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Thursday, June 19, 2008

Placement vs. location of services

OSEP addresses this issue in Letter to Trigg(11/30/2007) noting that historically “placement” is the “points along the continuum of placement options available for a child with a disability” and "location" is “the physical surrounding, such as the classroom, in which a child with a disability receives special education and related services.”

Public agencies are strongly encouraged to place a child with a disability in the school and classroom the child would attend if the child did not have a disability. However, a public agency may have two or more equally appropriate locations that meet the child's special education and related services needs and school administrators should have the flexibility to assign the child to a particular school or classroom, provided that determination is consistent with the decision of the group determining placement.

If a child's IEP requires services that are not available at the school closest to the child's home, the child may be placed in another school that can offer the services that are included in the IEP and necessary for the child to receive a free appropriate public education. If the child is placed in a school that is not the school closest to the child's home, transportation, if needed for the child to benefit from special education, must be provided as a related service at no cost to the parent, to the location where the IEP services will be provided.

Wednesday, June 18, 2008

Enforcement of hearing officer orders: SRO says go to federal court, federal court says go away

The NYS SRO has repeatedly stated that school district failure to implement a hearing officer’s order can only be enforced via complaint to state ed or in federal court. For example, in SRO 06-130, SRO Paul Kelly stated that:

The enforcement of an impartial hearing officer's order can properly be sought by filing an administrative complaint with the State Education Department's Office of Vocational and Educational Services for Individuals with Disabilities pursuant to applicable federal and state regulations (see 34 C.F.R. §§ 300.151-300.153 [formerly 300.660-300.662]; 8 NYCRR 200.5[l]), or in federal court under 42 U.S.C. § 1983 (see A.T. v. New York State Educ. Dept., 1998 WL 765371 at *7 [E.D.N.Y. August 4, 1998]; Blazejewski v. Bd. of Educ., 560 F. Supp. 701 [W.D.N.Y. 1983]; see Application of the Bd. of Educ., Appeal No. 04-085; Application of the Bd. of Educ., Appeal No. 99-004); see generally A.R. ex. rel. R.V. v. New York City Dept. of Educ., 407 F.3d 65, 78 n.13 [2d Cir. 2005] [impartial hearing officers have no enforcement mechanism of their own]; Application of a Child with a Disability, Appeal No. 04-100; Application of a Child with a Disability, Appeal No. 04-007; Application of a Child Suspected of Having a Disability, Appeal No. 03-071; Application of a Child with a Disability, Appeal No. 01-086; Application of the Bd. of Educ., Appeal No. 99-4).  The impartial hearing officer therefore properly dismissed petitioners' due process complaint notice.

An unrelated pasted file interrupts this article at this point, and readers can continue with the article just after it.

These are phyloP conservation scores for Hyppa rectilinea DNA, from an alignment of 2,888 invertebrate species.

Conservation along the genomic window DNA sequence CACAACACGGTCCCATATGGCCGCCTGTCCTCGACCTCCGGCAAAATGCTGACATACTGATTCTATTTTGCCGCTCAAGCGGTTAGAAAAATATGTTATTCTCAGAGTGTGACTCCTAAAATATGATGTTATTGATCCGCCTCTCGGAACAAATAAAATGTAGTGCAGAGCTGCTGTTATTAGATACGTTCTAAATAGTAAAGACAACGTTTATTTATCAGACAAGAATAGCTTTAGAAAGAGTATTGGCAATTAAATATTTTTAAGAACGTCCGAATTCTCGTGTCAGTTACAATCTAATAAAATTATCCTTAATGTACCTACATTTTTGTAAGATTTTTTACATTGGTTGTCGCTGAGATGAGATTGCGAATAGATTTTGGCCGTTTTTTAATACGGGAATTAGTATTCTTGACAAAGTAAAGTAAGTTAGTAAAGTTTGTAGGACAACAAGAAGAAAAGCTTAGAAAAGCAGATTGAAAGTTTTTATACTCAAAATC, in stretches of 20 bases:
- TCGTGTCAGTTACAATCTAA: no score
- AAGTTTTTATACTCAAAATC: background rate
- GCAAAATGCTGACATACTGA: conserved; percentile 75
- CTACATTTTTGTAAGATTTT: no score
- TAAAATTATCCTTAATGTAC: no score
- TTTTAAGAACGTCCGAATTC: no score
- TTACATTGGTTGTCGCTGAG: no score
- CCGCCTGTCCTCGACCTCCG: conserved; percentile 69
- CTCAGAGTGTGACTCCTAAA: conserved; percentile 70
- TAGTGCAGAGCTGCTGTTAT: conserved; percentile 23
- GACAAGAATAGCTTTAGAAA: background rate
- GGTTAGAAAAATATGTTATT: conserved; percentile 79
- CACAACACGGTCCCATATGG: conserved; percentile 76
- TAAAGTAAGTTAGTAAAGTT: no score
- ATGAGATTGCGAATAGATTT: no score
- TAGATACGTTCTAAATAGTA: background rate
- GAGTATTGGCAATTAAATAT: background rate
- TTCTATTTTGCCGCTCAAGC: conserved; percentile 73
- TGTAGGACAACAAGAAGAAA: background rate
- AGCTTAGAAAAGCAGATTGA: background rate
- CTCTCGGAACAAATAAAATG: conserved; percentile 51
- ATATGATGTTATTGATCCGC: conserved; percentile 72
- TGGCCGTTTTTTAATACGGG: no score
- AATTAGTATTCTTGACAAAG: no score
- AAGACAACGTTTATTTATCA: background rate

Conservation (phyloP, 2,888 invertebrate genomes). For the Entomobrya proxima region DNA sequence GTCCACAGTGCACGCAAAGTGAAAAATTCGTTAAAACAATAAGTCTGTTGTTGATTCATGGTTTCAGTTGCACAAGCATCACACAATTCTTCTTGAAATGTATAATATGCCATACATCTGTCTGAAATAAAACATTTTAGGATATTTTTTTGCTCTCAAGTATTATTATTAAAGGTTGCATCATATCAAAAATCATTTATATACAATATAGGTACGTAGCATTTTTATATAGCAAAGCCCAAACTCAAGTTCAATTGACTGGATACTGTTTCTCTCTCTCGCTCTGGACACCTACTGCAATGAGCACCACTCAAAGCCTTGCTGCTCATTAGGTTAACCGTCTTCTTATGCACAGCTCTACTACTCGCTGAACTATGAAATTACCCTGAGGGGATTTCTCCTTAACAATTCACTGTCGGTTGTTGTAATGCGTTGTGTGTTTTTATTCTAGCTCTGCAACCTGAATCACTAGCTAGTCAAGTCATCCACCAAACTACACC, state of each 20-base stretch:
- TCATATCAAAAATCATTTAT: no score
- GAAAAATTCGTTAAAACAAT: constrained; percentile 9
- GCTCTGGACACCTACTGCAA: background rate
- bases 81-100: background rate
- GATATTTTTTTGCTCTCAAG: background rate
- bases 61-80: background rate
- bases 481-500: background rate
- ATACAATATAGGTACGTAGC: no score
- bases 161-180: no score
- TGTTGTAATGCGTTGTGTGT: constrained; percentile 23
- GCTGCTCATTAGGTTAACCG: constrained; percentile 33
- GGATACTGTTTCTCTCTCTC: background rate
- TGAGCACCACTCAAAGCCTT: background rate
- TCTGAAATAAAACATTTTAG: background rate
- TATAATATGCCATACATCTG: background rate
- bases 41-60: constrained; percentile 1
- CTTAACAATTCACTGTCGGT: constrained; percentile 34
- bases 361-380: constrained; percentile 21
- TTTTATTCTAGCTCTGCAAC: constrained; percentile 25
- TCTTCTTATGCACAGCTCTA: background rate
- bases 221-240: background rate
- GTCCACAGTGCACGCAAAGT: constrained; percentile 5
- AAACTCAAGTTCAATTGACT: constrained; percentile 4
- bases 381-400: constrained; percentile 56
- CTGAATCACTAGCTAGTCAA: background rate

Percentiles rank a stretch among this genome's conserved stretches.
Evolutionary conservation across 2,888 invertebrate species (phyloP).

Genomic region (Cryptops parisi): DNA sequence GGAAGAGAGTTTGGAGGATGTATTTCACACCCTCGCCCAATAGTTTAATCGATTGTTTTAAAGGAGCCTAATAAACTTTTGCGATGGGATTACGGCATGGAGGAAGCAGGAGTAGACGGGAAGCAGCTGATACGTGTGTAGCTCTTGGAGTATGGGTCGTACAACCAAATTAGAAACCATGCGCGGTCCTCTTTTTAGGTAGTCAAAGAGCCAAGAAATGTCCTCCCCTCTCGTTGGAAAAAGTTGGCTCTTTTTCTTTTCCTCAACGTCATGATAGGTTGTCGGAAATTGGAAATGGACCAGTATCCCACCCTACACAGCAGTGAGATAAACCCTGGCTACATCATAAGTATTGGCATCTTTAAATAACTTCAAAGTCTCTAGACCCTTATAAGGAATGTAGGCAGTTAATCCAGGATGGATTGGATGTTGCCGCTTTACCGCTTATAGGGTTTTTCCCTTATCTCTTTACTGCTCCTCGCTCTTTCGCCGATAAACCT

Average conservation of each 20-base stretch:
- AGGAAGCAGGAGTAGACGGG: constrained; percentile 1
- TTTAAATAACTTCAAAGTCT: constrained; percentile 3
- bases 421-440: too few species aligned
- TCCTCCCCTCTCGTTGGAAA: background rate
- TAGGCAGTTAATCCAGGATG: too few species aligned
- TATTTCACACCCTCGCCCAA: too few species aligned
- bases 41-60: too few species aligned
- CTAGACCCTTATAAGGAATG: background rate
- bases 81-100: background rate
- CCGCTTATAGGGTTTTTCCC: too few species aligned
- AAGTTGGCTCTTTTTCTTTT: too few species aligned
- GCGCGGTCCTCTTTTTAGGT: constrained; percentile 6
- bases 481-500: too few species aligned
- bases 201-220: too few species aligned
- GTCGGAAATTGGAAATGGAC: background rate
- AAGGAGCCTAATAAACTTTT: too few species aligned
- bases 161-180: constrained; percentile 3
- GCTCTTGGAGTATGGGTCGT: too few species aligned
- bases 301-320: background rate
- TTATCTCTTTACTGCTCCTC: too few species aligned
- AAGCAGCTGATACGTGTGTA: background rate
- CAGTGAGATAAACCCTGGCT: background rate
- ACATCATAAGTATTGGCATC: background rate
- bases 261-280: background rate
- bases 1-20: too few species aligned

The federal courts are not so amenable to such complaints, however. A number of courts have held that the IDEA does not grant a district court jurisdiction to enforce a hearing officer's order because a party who prevails at a due process hearing is not aggrieved by the decision. Rather, the party is aggrieved by the later failure to implement the decision and that does not give rise to federal court jurisdiction(see e.g. Brennan v. Reg'l Sch. Dist. No. Bd. of Educ., 531 F.Supp.2d 245, 261 (D.Conn.2008)). For a more complete discussion of the issue, see James S. ex rel. Thelma S. v. School Dist. of Philadelphia--- F.Supp.2d ----, E.D.Pa.,2008.


Tuesday, June 17, 2008

Supreme Court denies cert in IDEA damages case

Burke v. Brookline Sch. Dist.: Supreme Court denies cert in this 1st circuit case in which the Court held that the parents could not make a claim for monetary damages for alleged denial of FAPE.